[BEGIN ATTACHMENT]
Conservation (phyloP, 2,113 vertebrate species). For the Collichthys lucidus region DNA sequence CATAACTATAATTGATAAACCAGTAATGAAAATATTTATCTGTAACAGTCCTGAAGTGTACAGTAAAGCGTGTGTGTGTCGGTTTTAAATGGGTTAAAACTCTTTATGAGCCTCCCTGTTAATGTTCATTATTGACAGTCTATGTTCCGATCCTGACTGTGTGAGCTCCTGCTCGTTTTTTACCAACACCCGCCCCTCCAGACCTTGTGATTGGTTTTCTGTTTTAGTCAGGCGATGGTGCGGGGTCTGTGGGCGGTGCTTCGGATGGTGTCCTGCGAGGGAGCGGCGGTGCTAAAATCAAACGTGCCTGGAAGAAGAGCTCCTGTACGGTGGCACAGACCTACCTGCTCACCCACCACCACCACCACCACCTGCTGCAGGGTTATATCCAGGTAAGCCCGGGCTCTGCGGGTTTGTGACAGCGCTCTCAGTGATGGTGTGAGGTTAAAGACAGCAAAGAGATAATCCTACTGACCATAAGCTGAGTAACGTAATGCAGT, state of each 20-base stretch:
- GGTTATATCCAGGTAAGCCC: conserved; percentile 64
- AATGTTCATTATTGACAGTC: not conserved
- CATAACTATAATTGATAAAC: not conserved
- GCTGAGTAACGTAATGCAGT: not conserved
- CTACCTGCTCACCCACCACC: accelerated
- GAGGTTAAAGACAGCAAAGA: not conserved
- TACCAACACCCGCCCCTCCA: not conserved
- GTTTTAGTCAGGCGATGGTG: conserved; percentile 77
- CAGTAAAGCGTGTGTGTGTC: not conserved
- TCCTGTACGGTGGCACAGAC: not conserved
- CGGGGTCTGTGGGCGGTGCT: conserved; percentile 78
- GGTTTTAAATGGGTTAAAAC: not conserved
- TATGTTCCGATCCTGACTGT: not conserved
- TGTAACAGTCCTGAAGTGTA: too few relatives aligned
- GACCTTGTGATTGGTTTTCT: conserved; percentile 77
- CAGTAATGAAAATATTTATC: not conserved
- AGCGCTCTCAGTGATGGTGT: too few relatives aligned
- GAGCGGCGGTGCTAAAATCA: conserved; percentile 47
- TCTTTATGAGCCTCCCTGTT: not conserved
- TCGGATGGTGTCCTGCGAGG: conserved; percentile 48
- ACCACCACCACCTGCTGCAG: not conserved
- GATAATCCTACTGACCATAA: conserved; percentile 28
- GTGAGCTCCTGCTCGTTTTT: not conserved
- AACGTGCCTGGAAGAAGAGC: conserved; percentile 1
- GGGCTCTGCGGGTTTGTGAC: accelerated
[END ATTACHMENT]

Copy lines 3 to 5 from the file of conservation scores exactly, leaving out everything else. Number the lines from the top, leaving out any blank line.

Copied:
- AATGTTCATTATTGACAGTC: not conserved
- CATAACTATAATTGATAAAC: not conserved
- GCTGAGTAACGTAATGCAGT: not conserved